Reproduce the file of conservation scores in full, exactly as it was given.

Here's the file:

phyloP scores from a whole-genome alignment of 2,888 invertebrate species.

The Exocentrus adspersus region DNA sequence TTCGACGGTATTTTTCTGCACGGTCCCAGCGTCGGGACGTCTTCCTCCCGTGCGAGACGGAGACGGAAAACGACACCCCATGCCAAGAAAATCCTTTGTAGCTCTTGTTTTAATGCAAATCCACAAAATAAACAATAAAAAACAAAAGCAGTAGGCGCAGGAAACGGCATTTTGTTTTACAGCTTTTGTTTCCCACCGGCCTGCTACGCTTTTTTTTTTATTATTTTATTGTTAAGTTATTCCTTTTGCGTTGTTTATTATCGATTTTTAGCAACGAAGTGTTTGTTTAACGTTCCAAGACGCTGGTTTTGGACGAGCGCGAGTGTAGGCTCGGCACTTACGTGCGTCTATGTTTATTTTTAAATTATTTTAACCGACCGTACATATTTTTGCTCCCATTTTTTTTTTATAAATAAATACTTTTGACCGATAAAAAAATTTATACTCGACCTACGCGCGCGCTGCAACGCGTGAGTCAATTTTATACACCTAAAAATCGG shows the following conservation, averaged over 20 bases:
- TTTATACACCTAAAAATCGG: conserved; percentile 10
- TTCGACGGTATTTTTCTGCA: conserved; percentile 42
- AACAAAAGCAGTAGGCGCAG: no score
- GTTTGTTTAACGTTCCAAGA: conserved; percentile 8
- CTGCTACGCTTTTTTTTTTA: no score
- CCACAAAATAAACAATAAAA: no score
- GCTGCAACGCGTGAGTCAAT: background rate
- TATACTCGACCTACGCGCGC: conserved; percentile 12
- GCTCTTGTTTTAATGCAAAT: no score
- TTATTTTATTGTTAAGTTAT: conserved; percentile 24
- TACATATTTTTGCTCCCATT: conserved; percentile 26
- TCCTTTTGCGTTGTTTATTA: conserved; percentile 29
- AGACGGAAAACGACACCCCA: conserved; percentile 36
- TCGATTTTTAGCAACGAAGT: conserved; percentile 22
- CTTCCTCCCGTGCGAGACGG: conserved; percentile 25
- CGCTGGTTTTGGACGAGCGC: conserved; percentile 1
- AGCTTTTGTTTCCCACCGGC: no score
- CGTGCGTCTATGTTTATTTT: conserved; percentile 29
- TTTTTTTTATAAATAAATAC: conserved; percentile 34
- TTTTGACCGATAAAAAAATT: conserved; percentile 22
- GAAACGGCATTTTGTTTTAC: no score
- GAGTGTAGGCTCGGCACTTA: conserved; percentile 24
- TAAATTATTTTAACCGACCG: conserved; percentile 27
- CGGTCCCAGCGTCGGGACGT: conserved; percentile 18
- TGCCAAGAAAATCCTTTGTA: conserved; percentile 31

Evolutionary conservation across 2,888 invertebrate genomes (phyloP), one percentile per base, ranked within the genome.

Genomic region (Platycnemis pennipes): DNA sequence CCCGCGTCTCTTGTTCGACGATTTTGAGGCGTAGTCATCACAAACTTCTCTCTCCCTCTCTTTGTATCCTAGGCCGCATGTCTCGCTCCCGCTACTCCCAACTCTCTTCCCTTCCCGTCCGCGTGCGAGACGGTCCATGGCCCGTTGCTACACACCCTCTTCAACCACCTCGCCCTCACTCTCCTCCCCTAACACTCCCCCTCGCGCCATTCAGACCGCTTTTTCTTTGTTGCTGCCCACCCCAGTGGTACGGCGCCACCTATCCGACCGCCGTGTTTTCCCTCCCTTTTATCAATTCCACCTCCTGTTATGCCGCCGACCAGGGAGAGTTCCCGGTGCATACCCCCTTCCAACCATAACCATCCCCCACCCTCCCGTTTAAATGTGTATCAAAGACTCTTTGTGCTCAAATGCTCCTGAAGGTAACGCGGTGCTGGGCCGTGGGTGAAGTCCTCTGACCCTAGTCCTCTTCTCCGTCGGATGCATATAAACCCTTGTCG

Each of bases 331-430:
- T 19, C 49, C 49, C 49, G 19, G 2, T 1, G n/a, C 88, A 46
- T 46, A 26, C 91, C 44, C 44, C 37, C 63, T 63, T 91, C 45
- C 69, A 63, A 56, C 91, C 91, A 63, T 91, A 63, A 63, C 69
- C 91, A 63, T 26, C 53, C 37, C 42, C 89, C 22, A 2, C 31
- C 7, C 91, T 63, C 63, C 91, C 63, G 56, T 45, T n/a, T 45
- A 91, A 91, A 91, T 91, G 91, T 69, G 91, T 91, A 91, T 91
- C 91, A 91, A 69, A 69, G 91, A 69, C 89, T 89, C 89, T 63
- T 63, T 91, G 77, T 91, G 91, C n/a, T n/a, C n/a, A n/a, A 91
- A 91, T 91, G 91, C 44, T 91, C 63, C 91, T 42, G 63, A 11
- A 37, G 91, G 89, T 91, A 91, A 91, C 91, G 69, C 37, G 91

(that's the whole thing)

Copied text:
phyloP scores from a whole-genome alignment of 2,888 invertebrate species.

The Exocentrus adspersus region DNA sequence TTCGACGGTATTTTTCTGCACGGTCCCAGCGTCGGGACGTCTTCCTCCCGTGCGAGACGGAGACGGAAAACGACACCCCATGCCAAGAAAATCCTTTGTAGCTCTTGTTTTAATGCAAATCCACAAAATAAACAATAAAAAACAAAAGCAGTAGGCGCAGGAAACGGCATTTTGTTTTACAGCTTTTGTTTCCCACCGGCCTGCTACGCTTTTTTTTTTATTATTTTATTGTTAAGTTATTCCTTTTGCGTTGTTTATTATCGATTTTTAGCAACGAAGTGTTTGTTTAACGTTCCAAGACGCTGGTTTTGGACGAGCGCGAGTGTAGGCTCGGCACTTACGTGCGTCTATGTTTATTTTTAAATTATTTTAACCGACCGTACATATTTTTGCTCCCATTTTTTTTTTATAAATAAATACTTTTGACCGATAAAAAAATTTATACTCGACCTACGCGCGCGCTGCAACGCGTGAGTCAATTTTATACACCTAAAAATCGG shows the following conservation, averaged over 20 bases:
- TTTATACACCTAAAAATCGG: conserved; percentile 10
- TTCGACGGTATTTTTCTGCA: conserved; percentile 42
- AACAAAAGCAGTAGGCGCAG: no score
- GTTTGTTTAACGTTCCAAGA: conserved; percentile 8
- CTGCTACGCTTTTTTTTTTA: no score
- CCACAAAATAAACAATAAAA: no score
- GCTGCAACGCGTGAGTCAAT: background rate
- TATACTCGACCTACGCGCGC: conserved; percentile 12
- GCTCTTGTTTTAATGCAAAT: no score
- TTATTTTATTGTTAAGTTAT: conserved; percentile 24
- TACATATTTTTGCTCCCATT: conserved; percentile 26
- TCCTTTTGCGTTGTTTATTA: conserved; percentile 29
- AGACGGAAAACGACACCCCA: conserved; percentile 36
- TCGATTTTTAGCAACGAAGT: conserved; percentile 22
- CTTCCTCCCGTGCGAGACGG: conserved; percentile 25
- CGCTGGTTTTGGACGAGCGC: conserved; percentile 1
- AGCTTTTGTTTCCCACCGGC: no score
- CGTGCGTCTATGTTTATTTT: conserved; percentile 29
- TTTTTTTTATAAATAAATAC: conserved; percentile 34
- TTTTGACCGATAAAAAAATT: conserved; percentile 22
- GAAACGGCATTTTGTTTTAC: no score
- GAGTGTAGGCTCGGCACTTA: conserved; percentile 24
- TAAATTATTTTAACCGACCG: conserved; percentile 27
- CGGTCCCAGCGTCGGGACGT: conserved; percentile 18
- TGCCAAGAAAATCCTTTGTA: conserved; percentile 31

Evolutionary conservation across 2,888 invertebrate genomes (phyloP), one percentile per base, ranked within the genome.

Genomic region (Platycnemis pennipes): DNA sequence CCCGCGTCTCTTGTTCGACGATTTTGAGGCGTAGTCATCACAAACTTCTCTCTCCCTCTCTTTGTATCCTAGGCCGCATGTCTCGCTCCCGCTACTCCCAACTCTCTTCCCTTCCCGTCCGCGTGCGAGACGGTCCATGGCCCGTTGCTACACACCCTCTTCAACCACCTCGCCCTCACTCTCCTCCCCTAACACTCCCCCTCGCGCCATTCAGACCGCTTTTTCTTTGTTGCTGCCCACCCCAGTGGTACGGCGCCACCTATCCGACCGCCGTGTTTTCCCTCCCTTTTATCAATTCCACCTCCTGTTATGCCGCCGACCAGGGAGAGTTCCCGGTGCATACCCCCTTCCAACCATAACCATCCCCCACCCTCCCGTTTAAATGTGTATCAAAGACTCTTTGTGCTCAAATGCTCCTGAAGGTAACGCGGTGCTGGGCCGTGGGTGAAGTCCTCTGACCCTAGTCCTCTTCTCCGTCGGATGCATATAAACCCTTGTCG

Each of bases 331-430:
- T 19, C 49, C 49, C 49, G 19, G 2, T 1, G n/a, C 88, A 46
- T 46, A 26, C 91, C 44, C 44, C 37, C 63, T 63, T 91, C 45
- C 69, A 63, A 56, C 91, C 91, A 63, T 91, A 63, A 63, C 69
- C 91, A 63, T 26, C 53, C 37, C 42, C 89, C 22, A 2, C 31
- C 7, C 91, T 63, C 63, C 91, C 63, G 56, T 45, T n/a, T 45
- A 91, A 91, A 91, T 91, G 91, T 69, G 91, T 91, A 91, T 91
- C 91, A 91, A 69, A 69, G 91, A 69, C 89, T 89, C 89, T 63
- T 63, T 91, G 77, T 91, G 91, C n/a, T n/a, C n/a, A n/a, A 91
- A 91, T 91, G 91, C 44, T 91, C 63, C 91, T 42, G 63, A 11
- A 37, G 91, G 89, T 91, A 91, A 91, C 91, G 69, C 37, G 91